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Publication numberUS4535987 A
Publication typeGrant
Application numberUS 06/643,154
Publication dateAug 20, 1985
Filing dateAug 22, 1984
Priority dateAug 22, 1984
Fee statusLapsed
Publication number06643154, 643154, US 4535987 A, US 4535987A, US-A-4535987, US4535987 A, US4535987A
InventorsJoseph K. Dikoff
Original AssigneeDikoff Joseph K
Export CitationBiBTeX, EndNote, RefMan
External Links: USPTO, USPTO Assignment, Espacenet
Golf tool
US 4535987 A
A multi-purpose golf tool which provides, on a single, collapsible, compact carrier, most of the functions required by a golfer in the course of a round of golf, the carrier, itself, being constructed to perform certain of the functions in addition to acting as the carrier for the other elements of the tool.
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I claim:
1. A golf tool including:
a main carrier element;
an ancillary carrier element pivotably connected by a first pivot to said main carrier element;
said ancillary carrier element having a pair of tapered leg portions each terminating, at its end remote from said first pivot, in a narrowed region and each having increasing spacing from the other as each of said narrowed regions is approached;
one of said leg portions carrying pointed means for cleaning the faces of golf club heads;
said main carrier element carrying along its periphery a protuberance having a screwdriver-like tip;
said main carrier element including, in addition, a region having a trapezoidally shaped opening therein sized to engage and remove caps from bottles; and,
mechanical snap means carried by said main carrier element for mechanically and releasably holding a ball marker;
said main carrier element having along the periphery thereof, in addition to said protuberance having a screwdriver-like tip, means for coupling to golf-shoe cleats for the removal of such cleats from golf shoes.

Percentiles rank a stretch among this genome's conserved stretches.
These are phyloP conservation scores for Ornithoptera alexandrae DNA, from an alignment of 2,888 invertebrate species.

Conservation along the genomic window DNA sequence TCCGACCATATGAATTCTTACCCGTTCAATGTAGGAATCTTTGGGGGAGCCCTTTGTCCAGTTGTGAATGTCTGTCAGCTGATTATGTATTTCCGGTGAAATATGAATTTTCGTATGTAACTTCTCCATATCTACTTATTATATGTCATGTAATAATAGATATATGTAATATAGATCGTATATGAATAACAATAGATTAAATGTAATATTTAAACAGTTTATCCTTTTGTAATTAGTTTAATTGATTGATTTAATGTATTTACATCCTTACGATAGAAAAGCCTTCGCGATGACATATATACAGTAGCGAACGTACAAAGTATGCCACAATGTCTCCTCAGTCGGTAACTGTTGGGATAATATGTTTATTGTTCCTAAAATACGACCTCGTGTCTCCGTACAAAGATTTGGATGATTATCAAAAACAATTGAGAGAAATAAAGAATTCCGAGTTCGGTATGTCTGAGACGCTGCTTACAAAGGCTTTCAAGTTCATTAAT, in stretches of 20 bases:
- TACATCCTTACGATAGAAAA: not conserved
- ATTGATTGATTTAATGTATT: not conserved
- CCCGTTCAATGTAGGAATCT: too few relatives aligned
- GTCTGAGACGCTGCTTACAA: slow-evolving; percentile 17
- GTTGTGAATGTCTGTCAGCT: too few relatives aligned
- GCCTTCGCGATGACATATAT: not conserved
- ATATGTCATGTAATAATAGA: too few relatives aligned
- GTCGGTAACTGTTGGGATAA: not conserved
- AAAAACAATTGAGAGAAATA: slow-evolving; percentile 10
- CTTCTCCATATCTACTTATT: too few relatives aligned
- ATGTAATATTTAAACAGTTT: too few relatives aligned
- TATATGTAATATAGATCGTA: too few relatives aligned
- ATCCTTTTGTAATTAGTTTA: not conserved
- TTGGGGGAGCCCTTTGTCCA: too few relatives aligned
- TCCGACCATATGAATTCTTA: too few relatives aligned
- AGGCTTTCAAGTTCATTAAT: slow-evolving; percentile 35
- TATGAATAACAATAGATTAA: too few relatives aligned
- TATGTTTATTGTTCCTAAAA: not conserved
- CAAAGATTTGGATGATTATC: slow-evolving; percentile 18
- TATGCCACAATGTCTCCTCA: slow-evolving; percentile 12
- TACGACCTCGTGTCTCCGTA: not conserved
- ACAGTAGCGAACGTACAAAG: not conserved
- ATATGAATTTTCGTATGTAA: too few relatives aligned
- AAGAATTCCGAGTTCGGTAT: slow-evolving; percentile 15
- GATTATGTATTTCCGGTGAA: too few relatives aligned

1. Field of the Invention

This invention relates to tools useful in the playing of the game of golf and more particularly to a multi-purpose, compact tool in which the elements of the tool perform, in combination with the other elements of the tool, multiple functions.

2. Prior Art

For persons who play golf, a single round of golf may require that multiple tasks be performed, besides the task of driving the golf ball into the cup at each hole. For example, in the course of hitting a golf ball off the grass on the fairway, it is not uncommon to gouge the earth so as to bring forth a divot. It is a necessity and a common courtesy for the golf player to replace the divot so that the next player is not disadvantaged by the hole left in the surface of the grass by his errant golf club. Similarly, it is common for mud to become lodged in the grooves in the face of the golf club head. Such mud changes the performance of the club and it is sometimes necessary to take a sharp tool or a rounded tool to remove the mud. As is well-known, the shoes worn by a golfer have cleats in the soles thereof to prevent loss of footing during the driving of a golf ball. These cleats become damaged, as by walking on concrete sidewalks. When they are damaged they must be removed and replaced. Usually a separate tool is provided for this purpose. Of course, an important part of the golf game is recording the score on each hole. Ofttimes it is difficult to recall the number of strokes taken on any one hole. The honest golfer, of which there are a few, requires an aid to record each of the strokes so that at the end of the battle to the cup on each hold he has an accurate recollection of how many strokes he has taken. A separate stroke-counter sometimes is provided for this purpose. It is also true that in the course of playing the game he wishes to record the strokes indicated by the stroke-counter and the normal practice is to carry a short pencil and a scorecard. Such pencil often becomes dull or broken and must be sharpened in the course of the golf round. A golfer may carry a knife for this purpose.